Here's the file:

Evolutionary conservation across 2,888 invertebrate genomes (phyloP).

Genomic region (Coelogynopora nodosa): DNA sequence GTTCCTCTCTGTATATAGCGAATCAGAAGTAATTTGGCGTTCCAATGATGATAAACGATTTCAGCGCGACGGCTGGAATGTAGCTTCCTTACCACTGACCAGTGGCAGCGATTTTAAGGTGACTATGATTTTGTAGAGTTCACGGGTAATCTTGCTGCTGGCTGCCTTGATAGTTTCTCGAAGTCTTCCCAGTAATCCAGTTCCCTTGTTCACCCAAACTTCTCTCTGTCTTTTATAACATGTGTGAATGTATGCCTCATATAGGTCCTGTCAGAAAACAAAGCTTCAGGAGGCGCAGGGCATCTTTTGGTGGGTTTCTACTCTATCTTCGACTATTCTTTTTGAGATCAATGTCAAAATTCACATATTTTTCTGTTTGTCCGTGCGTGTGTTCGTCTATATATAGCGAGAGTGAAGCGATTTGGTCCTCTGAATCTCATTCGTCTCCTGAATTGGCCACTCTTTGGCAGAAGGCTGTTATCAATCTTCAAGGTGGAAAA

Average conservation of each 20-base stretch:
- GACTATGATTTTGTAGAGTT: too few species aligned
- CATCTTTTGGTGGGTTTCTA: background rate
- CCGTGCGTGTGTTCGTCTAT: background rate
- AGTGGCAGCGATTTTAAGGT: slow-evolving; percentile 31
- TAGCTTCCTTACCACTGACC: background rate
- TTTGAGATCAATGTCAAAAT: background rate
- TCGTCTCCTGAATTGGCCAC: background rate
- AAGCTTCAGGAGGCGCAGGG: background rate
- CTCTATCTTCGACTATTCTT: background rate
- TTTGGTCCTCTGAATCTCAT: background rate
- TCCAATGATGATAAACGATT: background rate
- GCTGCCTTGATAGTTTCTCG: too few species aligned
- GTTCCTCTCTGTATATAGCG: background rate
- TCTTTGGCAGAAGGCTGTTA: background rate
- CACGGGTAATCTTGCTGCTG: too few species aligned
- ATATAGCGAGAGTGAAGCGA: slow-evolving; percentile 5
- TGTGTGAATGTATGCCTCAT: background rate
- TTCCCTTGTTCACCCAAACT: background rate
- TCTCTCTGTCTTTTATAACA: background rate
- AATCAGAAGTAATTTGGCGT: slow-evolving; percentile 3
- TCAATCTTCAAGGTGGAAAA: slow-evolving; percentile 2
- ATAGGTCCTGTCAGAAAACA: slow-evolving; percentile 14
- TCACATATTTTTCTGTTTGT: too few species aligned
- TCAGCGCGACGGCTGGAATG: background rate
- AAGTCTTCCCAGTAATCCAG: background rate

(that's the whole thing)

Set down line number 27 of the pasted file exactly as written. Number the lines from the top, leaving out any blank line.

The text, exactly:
- TCAGCGCGACGGCTGGAATG: background rate